When Lazarus died and Jesus came to his family, Jesus wept (John 11). He chose to be present, in the moment. He didn't rush past the experience of grief. He sat in it with the sisters, even though He could have prevented it all together. He could have hushed their tears and told them what was about to happen in resurrection. But instead, He was with them in their grief and let them experience the full weight of it. Without the loss, would their experience of the miracle to come have been as full?
James told the early church to "count it all joy" to experience trials (James 1:2-3). He didn't say feel joy instead of pain in your trial. He said consider it, put it in the tally markings on the joy-side of the equation when trials come. The deeper I experience suffering, I can believe--consider it, count it as mine--the increased depth I will experience the joy of Christ. Knowing the real tally score that is waiting at the end produces steadfastness in me to keep going.
God was and is present, active, speaking, and I believe, weeping with me. I grabbed that promise of joy and continue to choose in my grief to believe that one day, my God will make all things new. He will dry every tear. We will experience the fullness of our salvation in resurrection. And because of the depths of suffering I have experienced, I can count on knowing the fullness of His joy on that day.
So in the darkness and in the tears, I held that promise of joy like a lifeline to a drowning woman. I believe in joy of the Lord—that it exists fully and completely and is already credited as mine—because I believe in the Promise Keeper. And one day, I will experience it wholly. I have and will see glimpses of that joy and ecstasy during my walk with the Lord. But right now, I see only in part and not the whole (1 Corinthians 13:12). Right now, my trust in the Promise Keeper gives me strength to endure. The joy is set before me, and I will faithfully walk forward through the depths of despair and heartache to receive the prize.
In the meantime, I will continue to grieve as God's grace enables. I will no longer encourage hurting believers to try to feel joy in heartache, and I won't expect it of myself and then feel guilty for not mustering up enough faith. Instead, I encourage us all to reach out and take hold of the promise that is ours in Christ Jesus. Feel the hurt. Scream. Weep. Hold on to the promise and endure. And experience His presence. The Promise Keeper is with us in suffering.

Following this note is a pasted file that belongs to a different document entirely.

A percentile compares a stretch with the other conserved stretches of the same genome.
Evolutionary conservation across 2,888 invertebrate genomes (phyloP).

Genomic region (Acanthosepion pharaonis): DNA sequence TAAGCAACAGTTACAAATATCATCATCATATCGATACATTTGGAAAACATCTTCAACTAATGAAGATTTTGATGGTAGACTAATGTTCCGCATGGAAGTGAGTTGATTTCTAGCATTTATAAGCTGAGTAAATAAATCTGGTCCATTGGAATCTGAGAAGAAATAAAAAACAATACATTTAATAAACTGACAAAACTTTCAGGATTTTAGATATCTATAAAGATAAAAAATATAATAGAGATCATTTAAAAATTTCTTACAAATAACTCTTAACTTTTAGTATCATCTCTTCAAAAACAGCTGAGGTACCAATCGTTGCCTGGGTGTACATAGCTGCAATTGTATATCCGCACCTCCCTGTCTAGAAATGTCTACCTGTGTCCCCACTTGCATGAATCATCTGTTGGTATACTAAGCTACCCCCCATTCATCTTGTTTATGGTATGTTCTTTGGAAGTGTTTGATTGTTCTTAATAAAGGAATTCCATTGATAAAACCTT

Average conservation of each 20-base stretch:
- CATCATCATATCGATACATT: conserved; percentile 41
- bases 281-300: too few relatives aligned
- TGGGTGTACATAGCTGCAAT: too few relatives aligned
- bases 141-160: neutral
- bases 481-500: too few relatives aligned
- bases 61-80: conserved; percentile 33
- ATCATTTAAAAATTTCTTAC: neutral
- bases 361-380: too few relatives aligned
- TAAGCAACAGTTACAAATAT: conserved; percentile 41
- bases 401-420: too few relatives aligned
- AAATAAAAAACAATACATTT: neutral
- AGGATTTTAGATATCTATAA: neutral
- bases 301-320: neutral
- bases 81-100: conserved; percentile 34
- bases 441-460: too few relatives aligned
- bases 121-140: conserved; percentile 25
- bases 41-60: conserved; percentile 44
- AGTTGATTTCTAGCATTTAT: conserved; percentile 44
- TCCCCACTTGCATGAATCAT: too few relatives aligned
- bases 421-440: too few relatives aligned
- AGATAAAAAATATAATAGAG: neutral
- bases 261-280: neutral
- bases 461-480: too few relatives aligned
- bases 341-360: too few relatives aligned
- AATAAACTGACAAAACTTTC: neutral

This is a tribute video for my nephew and the family and friends who loved him.
I wanted to let you guys see pictures and hear in my own voice all that God has done this year, so I filmed a short video update for you to watch! The video includes updates on Lighthouse Young Adult Ministry, Love Alaska and its initiatives, as well as prayer requests. Please take 5 or so minutes to watch and pray with me over Alaska!
Also, please excuse all of the plane noise! I filmed about a mile away from Lake Hood, which happens to be the world's busiest seaplane landing base. With it being such a pretty day, the air traffic was especially busy that day!
NOTE: If you would like to share this video, feel free to do so through emails and social media. I encourage my supporting church partners to show the video as a missions report to your congregations! However, I would ask that if you share this on Facebook please do not "tag" me directly in it. I still experience deep resistance here in relationship building in lots of areas, so I must be sensitive in publicizing certain aspects of my work.
I have a confession… I think feet are gross. Boy feet are even grosser. I grew up with three brothers, trust me! So when I read of the foot-washing model Jesus gave in John 13:1-17, I immediately think about the fact that those were dirt-road-walking, sandal-wearing boy feet that Jesus washed. It makes it somehow an all the more sacrificial, humble act of our Lord, in my book.
But when I take a deeper look, Jesus’ actions bring to mind two words in my heart: lavish love.
1 John 3:1 says, “See what great love the Father has lavished on us, that we should be called children of God! And that is what we are!”